Saturday, December 8, 2018
More instructions from nature
I was walking along the Mississippi River, which I learned to spell as a youth in Southern California and has really come in handy on this blog!
A waterfall was in the way of my walk, and a creek in a ravine. So even though there was snow packed icily on the skinny half-trails perched over the gorge's abyss, I left the civilized city trails and went down to pick my way past the waterfall.
It was a shortcut.
The Lord of the Rings has a line I frequently consider:
Shortcuts make long delays.
Pippin said that.
I like to consider it before I ignore it, while I'm ignoring it, and after I've ignored it. I have found it's not entirely accurate. It's more like shortcuts make for bad bets. Half the time they go wrong, which is particularly painful because one wouldn't be going for it if one wasn't especially eager to save a little time or distance or usually both, and then there one is going farther and longer than one ever dreamed. Maybe forty percent of the time shortcuts don't go wrong exactly, but they come out pretty much even with what would have happened without the shortcut. But that last ten percent, oh that beautiful ten percent, that's what keeps the shortcut gambling addict like me going. When a shortcut goes right it's like outsmarting the Universe, but in a joyful way that makes the Universe laugh and shake its head and say "Good one."
Plus, once found a shortcut is yours forever.
So that's why I was clinging to the side of the cliff. It wasn't bad as long as I thought carefully about it and didn't think about it at the same time. In the Autumn it's a totally acceptable trail. Now it was a tad slippery. But I made it alive to the ravine bed. Crossing over the top of the waterfall was easy, but pretty soon after that I needed to get back up to the river road to complete my dazzling circumvention. Unfortunately the only way up was 50 feet of very steep hillside covered in just enough snow to make everything uncertain.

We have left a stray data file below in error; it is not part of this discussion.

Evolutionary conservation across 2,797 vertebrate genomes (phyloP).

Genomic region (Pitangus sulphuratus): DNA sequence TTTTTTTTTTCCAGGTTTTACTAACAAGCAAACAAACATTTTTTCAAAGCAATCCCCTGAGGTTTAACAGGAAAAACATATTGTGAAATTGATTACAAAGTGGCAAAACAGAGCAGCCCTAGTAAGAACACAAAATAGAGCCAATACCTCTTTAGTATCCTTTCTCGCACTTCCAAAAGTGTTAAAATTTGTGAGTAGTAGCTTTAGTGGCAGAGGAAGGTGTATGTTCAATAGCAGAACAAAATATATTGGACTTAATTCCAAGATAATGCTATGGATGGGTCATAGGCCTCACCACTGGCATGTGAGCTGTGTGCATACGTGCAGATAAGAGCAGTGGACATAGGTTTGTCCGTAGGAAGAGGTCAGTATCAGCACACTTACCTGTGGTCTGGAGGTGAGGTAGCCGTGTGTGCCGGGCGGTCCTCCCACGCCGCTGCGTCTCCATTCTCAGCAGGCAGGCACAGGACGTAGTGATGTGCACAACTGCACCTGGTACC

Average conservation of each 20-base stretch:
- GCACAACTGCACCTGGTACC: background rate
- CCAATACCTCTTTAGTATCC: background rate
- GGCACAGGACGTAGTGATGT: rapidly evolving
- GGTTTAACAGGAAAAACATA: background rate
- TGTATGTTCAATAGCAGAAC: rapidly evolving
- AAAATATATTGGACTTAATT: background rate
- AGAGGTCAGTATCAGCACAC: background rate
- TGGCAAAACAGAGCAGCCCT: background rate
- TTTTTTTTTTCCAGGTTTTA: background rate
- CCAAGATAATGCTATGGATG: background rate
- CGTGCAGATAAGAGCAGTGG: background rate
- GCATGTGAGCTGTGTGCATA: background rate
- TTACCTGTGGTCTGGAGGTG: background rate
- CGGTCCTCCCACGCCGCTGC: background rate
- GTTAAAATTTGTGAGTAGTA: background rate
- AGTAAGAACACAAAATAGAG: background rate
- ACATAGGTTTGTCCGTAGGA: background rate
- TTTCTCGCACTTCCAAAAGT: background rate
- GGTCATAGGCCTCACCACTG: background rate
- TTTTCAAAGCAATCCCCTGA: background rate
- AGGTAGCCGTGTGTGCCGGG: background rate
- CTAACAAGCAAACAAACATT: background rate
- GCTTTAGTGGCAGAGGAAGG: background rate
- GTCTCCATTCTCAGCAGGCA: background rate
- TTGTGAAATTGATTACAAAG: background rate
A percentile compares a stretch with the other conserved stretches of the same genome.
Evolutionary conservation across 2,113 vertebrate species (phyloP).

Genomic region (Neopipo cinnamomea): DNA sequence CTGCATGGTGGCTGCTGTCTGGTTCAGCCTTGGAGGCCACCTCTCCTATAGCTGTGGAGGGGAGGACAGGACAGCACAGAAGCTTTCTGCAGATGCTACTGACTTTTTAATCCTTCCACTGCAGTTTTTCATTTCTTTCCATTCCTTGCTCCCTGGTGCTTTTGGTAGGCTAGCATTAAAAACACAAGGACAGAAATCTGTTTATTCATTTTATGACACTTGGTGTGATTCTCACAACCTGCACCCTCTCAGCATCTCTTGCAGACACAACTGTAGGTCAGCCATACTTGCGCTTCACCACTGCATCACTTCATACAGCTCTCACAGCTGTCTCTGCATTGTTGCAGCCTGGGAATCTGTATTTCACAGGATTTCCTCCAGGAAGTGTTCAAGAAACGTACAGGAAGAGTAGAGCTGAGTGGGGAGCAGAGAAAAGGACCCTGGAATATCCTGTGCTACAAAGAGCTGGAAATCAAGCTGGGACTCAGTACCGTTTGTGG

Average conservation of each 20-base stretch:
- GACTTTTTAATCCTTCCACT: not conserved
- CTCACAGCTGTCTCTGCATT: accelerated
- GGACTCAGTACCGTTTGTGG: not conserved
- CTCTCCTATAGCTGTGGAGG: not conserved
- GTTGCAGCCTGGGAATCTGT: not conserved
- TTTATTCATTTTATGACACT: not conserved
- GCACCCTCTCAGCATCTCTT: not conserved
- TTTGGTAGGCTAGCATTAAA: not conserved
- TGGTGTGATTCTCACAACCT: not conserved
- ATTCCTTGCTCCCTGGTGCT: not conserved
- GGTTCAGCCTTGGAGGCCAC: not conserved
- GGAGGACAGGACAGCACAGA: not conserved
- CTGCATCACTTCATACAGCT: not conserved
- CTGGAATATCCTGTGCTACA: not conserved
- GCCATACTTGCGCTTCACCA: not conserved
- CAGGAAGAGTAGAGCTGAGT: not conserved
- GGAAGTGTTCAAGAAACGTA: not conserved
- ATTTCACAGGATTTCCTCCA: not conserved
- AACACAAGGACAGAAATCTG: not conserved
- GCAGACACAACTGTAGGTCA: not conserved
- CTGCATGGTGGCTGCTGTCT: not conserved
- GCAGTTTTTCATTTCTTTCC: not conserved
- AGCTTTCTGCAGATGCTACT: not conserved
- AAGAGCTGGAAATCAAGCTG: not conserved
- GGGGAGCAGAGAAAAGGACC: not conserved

I looked for footprints to show a place where someone had demonstrated proof of concept. I couldn't find any people prints, but finally I found some prints by a deer. A deer on their little hooves had made it up the hill no problem.
Good enough for me.
Now I am a student of the woods and the winds. I study at the feet of Eagles and in the covens of the Flocks of Turkeys. I am informed by the snow and the trees. The clouds tell me my name.
And here is what I learned:
Deer are very agile!